Germany’s Schoenfelder Tabbed Best Male Athlete by IPC Voters

13 Jan 2012

At 41 years old, Germany’s Gerd Schoenfelder is the most decorated alpine skier in the history of the Paralympic Winter Games and was named the Best Male Athlete for the International Paralympic Committee’s (IPC) 2011 Paralympic Sport Awards.

The award, proudly partnered by the IPC’s international partner Allianz, was presented to Schoenfelder during the Paralympic Awards Gala on 10 December in the Intercontinental Hotel ballroom in Beijing, China.

Schoenfelder beat out four other finalists for the award: Russian biathlete and cross-country skier Irek Zaripov; Slovakian alpine skier Jakub Krako; Canadian biathlete and cross-country skier Brian McKeever; and New Zealand alpine skier Adam Hall.

“It feels really good,” Schoenfelder said of winning the award. “It is certainly a big honour to get this wonderful award. After 20 years of serious sport, this award is the perfect culmination.”

The downhill racer picked up five medals in his sixth Paralympic Winter Games appearance at Vancouver 2010. He won gold in Downhill, Super G, Giant Slalom and Super Combined and silver in Slalom, increasing his total Paralympic Games medal haul to 22 and 16 golds.

Schoenfelder won his last Paralympic race – the Super Combined – at the same exact time his son was born back home.

Talk about miracles.

“That was unbelievable and one of the biggest moments of my life,” he proudly stated.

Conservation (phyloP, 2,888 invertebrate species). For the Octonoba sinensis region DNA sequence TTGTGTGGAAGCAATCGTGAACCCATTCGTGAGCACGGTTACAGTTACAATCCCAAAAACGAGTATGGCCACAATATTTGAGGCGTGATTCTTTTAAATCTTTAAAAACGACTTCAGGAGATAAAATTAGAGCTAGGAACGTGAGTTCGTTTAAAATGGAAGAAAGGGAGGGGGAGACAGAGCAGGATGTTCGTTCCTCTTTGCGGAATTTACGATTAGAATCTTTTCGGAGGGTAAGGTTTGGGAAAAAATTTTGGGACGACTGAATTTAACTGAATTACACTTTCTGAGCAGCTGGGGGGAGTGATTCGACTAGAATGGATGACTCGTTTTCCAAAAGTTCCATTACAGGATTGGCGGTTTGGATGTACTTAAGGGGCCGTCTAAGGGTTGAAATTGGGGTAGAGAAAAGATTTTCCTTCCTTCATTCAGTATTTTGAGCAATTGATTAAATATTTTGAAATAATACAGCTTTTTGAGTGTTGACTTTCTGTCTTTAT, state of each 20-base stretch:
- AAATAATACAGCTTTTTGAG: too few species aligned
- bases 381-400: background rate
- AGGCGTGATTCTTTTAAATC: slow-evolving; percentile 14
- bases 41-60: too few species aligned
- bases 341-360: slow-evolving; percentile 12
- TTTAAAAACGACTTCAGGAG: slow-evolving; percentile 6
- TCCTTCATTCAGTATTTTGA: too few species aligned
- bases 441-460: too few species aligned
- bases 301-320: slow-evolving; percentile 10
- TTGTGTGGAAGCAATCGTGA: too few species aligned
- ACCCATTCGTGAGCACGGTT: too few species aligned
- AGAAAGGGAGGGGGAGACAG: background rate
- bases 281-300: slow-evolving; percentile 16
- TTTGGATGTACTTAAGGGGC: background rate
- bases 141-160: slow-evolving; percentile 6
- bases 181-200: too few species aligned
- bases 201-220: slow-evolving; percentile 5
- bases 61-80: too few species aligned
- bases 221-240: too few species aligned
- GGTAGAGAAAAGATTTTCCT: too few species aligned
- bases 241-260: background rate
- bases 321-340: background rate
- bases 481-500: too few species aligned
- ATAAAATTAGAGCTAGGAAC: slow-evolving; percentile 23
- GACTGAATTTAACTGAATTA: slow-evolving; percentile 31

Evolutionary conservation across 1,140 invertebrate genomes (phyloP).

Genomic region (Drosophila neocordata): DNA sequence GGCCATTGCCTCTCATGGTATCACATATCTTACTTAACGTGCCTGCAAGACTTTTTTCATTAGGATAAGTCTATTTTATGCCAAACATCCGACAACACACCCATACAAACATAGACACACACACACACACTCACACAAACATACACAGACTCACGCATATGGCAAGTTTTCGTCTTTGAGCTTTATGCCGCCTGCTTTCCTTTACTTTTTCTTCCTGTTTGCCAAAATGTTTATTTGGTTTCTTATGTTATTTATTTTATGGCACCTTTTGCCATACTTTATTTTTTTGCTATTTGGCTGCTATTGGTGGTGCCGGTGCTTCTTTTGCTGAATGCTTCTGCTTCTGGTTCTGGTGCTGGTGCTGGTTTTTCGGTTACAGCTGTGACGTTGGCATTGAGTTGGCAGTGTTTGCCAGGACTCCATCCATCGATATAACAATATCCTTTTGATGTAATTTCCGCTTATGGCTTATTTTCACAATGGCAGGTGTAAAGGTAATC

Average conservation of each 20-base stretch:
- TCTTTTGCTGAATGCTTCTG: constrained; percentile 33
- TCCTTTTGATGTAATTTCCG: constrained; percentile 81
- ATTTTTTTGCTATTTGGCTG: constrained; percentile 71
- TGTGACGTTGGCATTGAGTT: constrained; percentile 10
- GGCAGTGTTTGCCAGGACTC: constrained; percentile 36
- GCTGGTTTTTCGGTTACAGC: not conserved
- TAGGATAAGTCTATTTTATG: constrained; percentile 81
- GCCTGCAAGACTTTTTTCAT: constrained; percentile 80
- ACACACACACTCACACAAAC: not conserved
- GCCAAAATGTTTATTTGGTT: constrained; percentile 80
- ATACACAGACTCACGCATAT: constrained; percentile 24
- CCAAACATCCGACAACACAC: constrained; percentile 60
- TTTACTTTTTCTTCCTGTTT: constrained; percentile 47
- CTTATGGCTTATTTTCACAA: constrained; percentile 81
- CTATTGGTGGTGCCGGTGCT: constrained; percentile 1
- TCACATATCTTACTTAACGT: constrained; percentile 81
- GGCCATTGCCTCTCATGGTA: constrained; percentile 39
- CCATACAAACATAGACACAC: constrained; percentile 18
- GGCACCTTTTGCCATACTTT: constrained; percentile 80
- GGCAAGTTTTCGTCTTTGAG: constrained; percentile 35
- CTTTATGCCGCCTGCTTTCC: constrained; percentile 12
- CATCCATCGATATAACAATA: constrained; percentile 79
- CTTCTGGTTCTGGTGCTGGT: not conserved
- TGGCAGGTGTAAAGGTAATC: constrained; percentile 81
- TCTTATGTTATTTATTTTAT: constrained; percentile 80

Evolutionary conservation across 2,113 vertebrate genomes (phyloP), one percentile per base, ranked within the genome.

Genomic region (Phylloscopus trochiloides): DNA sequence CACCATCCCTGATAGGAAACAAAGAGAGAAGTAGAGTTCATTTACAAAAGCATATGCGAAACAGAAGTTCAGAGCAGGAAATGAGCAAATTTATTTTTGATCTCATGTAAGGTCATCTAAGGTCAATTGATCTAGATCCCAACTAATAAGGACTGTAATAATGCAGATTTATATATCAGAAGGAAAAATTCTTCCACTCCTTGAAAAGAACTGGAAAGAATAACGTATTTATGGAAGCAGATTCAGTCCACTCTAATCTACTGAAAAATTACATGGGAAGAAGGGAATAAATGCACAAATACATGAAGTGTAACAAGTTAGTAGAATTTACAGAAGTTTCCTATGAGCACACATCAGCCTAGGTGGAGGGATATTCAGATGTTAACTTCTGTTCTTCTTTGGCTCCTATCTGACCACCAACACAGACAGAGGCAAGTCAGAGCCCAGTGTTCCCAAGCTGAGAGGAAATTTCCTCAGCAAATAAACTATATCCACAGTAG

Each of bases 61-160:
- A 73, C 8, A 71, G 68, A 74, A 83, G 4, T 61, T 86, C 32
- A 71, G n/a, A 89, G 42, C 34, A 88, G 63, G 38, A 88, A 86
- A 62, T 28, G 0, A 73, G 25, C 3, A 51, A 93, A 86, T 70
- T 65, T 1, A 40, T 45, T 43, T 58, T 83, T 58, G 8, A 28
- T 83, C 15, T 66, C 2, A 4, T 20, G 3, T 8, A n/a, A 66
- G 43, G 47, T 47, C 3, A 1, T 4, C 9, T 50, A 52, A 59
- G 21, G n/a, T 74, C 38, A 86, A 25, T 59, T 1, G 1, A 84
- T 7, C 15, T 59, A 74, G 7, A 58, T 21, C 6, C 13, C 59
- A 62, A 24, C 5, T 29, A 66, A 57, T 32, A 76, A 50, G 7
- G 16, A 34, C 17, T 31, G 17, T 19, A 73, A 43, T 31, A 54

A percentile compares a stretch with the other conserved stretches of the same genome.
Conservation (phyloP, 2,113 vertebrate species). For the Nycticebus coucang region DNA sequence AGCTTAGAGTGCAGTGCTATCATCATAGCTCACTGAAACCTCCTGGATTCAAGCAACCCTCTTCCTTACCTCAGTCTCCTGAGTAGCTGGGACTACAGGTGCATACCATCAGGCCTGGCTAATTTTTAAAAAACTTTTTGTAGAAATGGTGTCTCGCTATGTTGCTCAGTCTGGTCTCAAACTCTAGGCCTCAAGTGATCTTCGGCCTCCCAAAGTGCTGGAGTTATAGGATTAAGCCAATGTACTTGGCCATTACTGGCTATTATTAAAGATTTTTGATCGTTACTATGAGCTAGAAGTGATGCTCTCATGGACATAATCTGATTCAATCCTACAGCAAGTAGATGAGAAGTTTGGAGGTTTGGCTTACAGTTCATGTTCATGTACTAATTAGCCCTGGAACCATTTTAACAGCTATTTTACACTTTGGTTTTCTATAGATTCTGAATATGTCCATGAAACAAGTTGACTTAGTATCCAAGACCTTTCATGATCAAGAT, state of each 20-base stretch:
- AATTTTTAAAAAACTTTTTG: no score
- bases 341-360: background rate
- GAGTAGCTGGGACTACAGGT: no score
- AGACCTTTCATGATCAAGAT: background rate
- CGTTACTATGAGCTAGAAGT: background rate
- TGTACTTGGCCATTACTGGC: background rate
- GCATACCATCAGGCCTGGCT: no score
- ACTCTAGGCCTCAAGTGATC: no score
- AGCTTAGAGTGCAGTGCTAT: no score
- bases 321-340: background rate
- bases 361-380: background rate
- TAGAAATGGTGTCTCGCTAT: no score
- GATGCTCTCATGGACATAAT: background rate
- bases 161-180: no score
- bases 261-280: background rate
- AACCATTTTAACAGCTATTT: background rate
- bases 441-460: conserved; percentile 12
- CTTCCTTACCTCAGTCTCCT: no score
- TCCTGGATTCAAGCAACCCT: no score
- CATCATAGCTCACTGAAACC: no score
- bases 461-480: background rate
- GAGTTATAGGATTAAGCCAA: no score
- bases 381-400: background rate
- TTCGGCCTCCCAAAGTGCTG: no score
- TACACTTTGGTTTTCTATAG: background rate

Schoenfelder then followed that up with a top performance at the 2011 IPC Alpine Skiing World Championships in Sestriere, Italy, taking two golds, a silver and a bronze.

Then, after 20-plus years in the sport without a single injury – aside from the accident that originally propelled him into the sport – he decided to retire following the 2011 season.

“The priorities have been shifted,” Schoenfelder said, referring to taking care of his two children and juggling his marketing and coaching careers.

“To win so many medals was not my previous goal,” Schoenfelder added. “After my accident in 1989, sport was very important and a good possibility to get back my self-confidence. It started with soccer and skiing, what I had done before.”

Schoenfelder said his career was inspired by German compatriot and gold-medal Paralympic skier Alexander Spitz.

He read about Spitz’s successes on the international stage in 1990 while rehabilitating from losing his right arm in an accident, and just a year later, Spitz was showing him the ropes on the slopes and pushing him to become a successful Paralympic athlete.

Twenty years later, Schoenfelder finds himself leaving the sport a hero, and now he is the one showing others how it is done.

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